I start with a positive, because the past year has—let us face it—been quite a grim year for many in the LGBT community. The theme this year is “Behind the Lens”, which shines an optimistic, and quite a positive, light on the everyday lives of everyday people. In my view, as someone who used to work in television production, the power of the lens to tell a story is a force for good. If members have not seen the film “In from the Side”, from the director Matt Carter, I thoroughly recommend it.

Of course, there are people out there who say that we do not need LGBT+ history month, just as there are those out there who say that we do not need black history month, or to commemorate Holocaust memorial day or disability awareness month. However, the answer to all of the above is the same—we do so because we have to: because disability prejudice still exists, as does antisemitism, racism, homophobia and transphobia.

It is not just talking about the tragedies of the past that matters. History is what happened just a few years, months or even weeks ago. Of course we commemorate the personal sacrifices of those in the past, but we must also acknowledge the living today, and all those who still face prejudice, danger and abuse. I am afraid to say that the LGBT community still faces all the above in abundance.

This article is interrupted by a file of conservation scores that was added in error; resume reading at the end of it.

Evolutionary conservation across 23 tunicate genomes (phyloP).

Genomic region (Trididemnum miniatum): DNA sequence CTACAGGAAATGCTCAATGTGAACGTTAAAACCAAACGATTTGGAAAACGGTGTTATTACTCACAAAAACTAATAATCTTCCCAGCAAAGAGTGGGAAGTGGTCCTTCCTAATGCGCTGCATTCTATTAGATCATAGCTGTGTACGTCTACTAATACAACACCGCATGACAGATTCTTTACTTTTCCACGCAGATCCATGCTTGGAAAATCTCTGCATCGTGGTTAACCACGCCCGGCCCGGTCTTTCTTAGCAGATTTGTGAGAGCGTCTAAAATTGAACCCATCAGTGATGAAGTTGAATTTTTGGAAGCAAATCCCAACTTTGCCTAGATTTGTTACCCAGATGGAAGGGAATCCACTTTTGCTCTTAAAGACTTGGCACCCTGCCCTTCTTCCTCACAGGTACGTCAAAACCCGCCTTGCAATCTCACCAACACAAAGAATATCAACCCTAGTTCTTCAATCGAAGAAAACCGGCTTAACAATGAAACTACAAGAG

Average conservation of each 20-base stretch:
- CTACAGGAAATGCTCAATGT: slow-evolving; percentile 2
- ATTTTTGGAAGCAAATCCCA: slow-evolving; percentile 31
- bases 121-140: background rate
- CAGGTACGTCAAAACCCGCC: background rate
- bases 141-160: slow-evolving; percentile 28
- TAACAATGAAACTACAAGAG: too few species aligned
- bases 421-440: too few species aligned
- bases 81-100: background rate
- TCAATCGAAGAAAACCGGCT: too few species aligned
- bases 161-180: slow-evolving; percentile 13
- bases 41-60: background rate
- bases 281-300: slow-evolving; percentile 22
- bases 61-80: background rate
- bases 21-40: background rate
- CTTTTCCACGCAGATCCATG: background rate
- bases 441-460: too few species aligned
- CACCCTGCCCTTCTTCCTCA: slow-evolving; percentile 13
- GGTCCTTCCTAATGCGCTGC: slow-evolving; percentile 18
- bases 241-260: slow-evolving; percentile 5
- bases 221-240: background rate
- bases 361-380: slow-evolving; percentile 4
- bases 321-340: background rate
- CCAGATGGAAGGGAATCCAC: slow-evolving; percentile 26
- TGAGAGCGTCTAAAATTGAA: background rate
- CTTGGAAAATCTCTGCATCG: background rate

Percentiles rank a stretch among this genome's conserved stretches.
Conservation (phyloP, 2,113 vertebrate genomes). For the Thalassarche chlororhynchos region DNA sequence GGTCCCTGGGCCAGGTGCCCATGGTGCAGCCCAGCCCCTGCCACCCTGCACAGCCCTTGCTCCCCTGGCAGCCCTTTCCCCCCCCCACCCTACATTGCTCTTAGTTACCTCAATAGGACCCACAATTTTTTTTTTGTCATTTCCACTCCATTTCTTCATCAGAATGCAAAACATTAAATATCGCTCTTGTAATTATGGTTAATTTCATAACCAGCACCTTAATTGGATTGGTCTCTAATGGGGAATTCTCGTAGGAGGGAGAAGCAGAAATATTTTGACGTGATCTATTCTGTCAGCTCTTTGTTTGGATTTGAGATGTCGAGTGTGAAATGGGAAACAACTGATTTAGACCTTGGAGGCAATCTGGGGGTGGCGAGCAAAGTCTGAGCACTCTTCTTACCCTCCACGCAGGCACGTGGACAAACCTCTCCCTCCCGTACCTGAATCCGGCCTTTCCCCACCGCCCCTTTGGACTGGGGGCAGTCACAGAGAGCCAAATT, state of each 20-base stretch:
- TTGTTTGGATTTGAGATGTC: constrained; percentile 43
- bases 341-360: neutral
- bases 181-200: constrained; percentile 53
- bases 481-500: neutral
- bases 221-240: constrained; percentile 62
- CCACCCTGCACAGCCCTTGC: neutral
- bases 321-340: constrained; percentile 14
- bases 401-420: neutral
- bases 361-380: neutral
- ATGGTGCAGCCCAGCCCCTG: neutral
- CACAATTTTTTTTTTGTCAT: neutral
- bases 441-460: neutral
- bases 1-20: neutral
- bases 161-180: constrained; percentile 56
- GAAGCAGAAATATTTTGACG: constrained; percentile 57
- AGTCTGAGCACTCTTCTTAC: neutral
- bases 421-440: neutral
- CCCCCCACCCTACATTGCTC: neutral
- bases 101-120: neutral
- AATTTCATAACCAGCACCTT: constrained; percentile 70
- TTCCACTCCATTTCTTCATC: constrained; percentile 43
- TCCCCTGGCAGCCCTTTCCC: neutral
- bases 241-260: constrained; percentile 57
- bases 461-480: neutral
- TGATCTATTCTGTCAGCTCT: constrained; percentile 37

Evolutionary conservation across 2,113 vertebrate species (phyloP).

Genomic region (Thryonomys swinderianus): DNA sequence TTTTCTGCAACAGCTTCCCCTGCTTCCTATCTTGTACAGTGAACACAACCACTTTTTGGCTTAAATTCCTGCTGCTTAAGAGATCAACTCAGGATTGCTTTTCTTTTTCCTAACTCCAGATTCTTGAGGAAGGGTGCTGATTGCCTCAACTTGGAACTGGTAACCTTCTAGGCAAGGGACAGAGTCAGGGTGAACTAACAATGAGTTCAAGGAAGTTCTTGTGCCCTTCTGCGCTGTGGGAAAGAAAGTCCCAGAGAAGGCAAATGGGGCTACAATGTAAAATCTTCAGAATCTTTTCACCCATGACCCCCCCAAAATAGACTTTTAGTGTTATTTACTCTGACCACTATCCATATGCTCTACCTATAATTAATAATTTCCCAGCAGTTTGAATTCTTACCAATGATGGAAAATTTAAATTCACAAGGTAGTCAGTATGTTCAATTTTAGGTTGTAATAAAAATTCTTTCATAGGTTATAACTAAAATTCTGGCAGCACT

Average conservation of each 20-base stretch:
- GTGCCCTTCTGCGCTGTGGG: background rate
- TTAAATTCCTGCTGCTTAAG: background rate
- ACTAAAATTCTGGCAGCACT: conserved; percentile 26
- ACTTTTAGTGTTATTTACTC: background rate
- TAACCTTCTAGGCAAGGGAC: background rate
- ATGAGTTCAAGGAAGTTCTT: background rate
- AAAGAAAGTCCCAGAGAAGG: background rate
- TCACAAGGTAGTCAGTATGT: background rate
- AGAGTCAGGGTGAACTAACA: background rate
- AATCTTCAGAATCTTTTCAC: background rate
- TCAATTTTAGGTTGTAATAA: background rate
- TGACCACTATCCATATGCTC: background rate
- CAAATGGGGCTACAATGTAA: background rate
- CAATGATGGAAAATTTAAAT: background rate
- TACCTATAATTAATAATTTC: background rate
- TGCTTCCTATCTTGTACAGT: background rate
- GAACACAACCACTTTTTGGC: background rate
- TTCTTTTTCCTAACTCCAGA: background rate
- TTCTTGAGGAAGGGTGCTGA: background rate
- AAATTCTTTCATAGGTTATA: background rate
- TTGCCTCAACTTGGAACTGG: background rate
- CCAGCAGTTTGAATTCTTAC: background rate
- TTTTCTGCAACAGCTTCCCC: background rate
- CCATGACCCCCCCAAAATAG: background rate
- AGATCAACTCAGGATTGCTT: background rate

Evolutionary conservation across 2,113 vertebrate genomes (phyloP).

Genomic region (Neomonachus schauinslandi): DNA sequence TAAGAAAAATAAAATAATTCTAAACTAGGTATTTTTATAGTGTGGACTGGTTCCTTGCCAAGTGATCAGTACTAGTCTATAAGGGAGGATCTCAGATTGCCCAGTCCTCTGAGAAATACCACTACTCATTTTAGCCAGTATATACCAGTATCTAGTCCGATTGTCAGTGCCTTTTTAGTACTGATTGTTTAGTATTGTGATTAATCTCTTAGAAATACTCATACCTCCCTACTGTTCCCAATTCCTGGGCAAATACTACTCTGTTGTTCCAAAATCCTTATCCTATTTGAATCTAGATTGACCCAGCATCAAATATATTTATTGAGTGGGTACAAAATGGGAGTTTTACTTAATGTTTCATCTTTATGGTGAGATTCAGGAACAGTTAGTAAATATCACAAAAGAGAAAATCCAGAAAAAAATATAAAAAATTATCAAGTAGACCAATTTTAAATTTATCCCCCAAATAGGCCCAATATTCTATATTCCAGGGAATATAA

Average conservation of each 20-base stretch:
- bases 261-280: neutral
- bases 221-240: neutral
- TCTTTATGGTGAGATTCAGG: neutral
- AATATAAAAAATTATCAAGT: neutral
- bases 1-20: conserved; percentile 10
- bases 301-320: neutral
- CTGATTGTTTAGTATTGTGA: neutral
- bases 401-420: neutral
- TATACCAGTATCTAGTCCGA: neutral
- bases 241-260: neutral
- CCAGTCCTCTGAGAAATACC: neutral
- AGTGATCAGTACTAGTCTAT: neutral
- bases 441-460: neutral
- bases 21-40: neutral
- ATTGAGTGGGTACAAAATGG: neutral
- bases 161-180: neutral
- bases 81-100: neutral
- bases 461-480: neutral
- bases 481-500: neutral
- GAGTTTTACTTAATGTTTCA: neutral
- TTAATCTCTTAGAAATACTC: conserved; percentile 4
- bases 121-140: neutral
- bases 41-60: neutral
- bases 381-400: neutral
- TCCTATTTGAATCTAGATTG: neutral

I hear this a lot: people say, “I don’t mind what you get up to in your private life, but there’s no need to wave flags in my face. There’s no need to wear rainbow ties or badges, or parade down the streets, or flaunt it in the media, or teach it in our schools.” I know that, because it has been said to me more times in the past six months than at any other time in my 42 years on this earth.

History month is not just about the pioneers of the past or the freedom fighters on the fringes—it is about us here today, and our families, colleagues, friends or neighbours who are still suffering at the hands of bigotry day in, day out, be they past or present, near or far. Be they, perhaps, the young people who were having a good time in Club Q in Colorado Springs one Saturday night last November, when five of them were shot dead and 25 injured, on the day before transgender day of remembrance. Do you know what, colleagues? The next day, one so-called ally of the gay community tweeted:

“We ... stand in solidarity with LGB people worldwide against this senseless hatred.”

It was as if the T in LGBT simply did not exist. It was as if Daniel Aston, a young trans man, or Kelly Loving, a young trans woman, did not exist. It was as if they were not shot dead too, but they were.